Speaking strictly statistically, things are not looking good for the 2009 Chicago Cubs.
Last night’s heartbreaking loss (haven’t they all been heartbreaking this year?), coupled with the St. Louis Cardinals’ win over the Dodgers dropped the Cubs six games back in the National League Central. Though the Cubs are just five games back in the Wild Card, they trail four teams – making a Wild Card run highly improbable.
So if it’s going to happen this year for the Cubs, it’s almost certainly going to have to be a victory in the NL Central.
But how exactly is that going to happen? And no, I don’t mean “what changes do the Cubs have to make.” I simply mean, statistically – wins and losses.
The Chicago Cubs stand at 60 – 56, with 46 games remaining.
The St. Louis Cardinals stand at 68 – 52, with 42 games remaining.
If the Cardinals play .500 ball the rest of the way (not bloodly likely given how absurdly they’ve been playing), they will finish at 89 – 73. That means to overtake the Cards, the Cubs would have to finish their last 46 games going 30 – 16, which amounts to a .652 winning percentage. Not unheard of, but a tall task.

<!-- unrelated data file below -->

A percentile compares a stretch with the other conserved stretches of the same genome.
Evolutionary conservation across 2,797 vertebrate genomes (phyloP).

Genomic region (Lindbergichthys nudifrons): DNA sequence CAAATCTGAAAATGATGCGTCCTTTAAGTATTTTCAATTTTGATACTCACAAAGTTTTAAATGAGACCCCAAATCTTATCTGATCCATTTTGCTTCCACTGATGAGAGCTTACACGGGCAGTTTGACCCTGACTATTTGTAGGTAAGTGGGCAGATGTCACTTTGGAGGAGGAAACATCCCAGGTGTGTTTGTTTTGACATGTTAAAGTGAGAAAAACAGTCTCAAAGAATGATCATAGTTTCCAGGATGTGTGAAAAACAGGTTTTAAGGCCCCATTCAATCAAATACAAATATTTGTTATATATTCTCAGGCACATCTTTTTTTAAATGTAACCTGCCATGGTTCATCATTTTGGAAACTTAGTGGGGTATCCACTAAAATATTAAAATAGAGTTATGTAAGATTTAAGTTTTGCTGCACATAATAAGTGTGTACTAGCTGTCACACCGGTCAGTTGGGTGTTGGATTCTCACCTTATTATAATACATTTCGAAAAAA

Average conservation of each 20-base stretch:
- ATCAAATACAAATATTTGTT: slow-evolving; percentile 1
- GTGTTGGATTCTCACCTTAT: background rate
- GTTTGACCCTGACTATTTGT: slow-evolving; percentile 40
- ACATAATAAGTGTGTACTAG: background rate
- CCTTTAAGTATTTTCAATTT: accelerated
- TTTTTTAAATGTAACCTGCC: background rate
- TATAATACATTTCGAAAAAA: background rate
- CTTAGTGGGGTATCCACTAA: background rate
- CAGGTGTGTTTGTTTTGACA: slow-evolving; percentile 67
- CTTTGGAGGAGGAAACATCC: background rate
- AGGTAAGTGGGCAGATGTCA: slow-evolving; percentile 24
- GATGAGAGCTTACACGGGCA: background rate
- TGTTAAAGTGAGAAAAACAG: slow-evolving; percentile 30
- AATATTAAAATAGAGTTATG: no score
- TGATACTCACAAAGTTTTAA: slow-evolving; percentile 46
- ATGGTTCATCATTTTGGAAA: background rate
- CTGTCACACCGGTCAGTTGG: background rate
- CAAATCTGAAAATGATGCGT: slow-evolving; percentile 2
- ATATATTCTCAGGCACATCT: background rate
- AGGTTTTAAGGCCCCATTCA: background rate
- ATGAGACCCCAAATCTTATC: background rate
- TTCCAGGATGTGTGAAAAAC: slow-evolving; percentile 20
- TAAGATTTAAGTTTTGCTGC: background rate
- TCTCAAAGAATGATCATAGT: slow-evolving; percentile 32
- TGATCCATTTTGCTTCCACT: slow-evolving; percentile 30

Worse still, if the Cardinals simply continue their current pace – .567 – they will win 24 of their last 42 games, putting their final record at 92 – 70. In that scenario, the Cubs would have to go 33 – 13, a .717 winning percentage, to overtake the Cardinals.
Could the Cubs actually do it? Well, maybe.
As we have all learned – painfully – this year’s Chicago Cubs club can only beat crummy teams. The Cubs have not won a series against a winning team in three months.
But here’s the thing: the Cubs play 33 of their remaining 46 games against teams with a losing record. If the Cubs win 2/3 of their games against those losing teams (they do), and win just 1/3 against the winning teams (they do), that would project to a 26 – 16 record over the final 42 games. Barring a mini-collapse by the Cardinals, that isn’t likely to do the trick.
But that’s just the Cubs’ season averages against winning and losing teams this year. If the Cubs can manage to play .500 ball against the winning teams, and keep taking down the losers at a .667 clip, they could win 28 or 29 games to close out the year, and would have a very real shot at taking the NL Central.
It’s bleak. There’s no debating that at this point. But it ain’t over.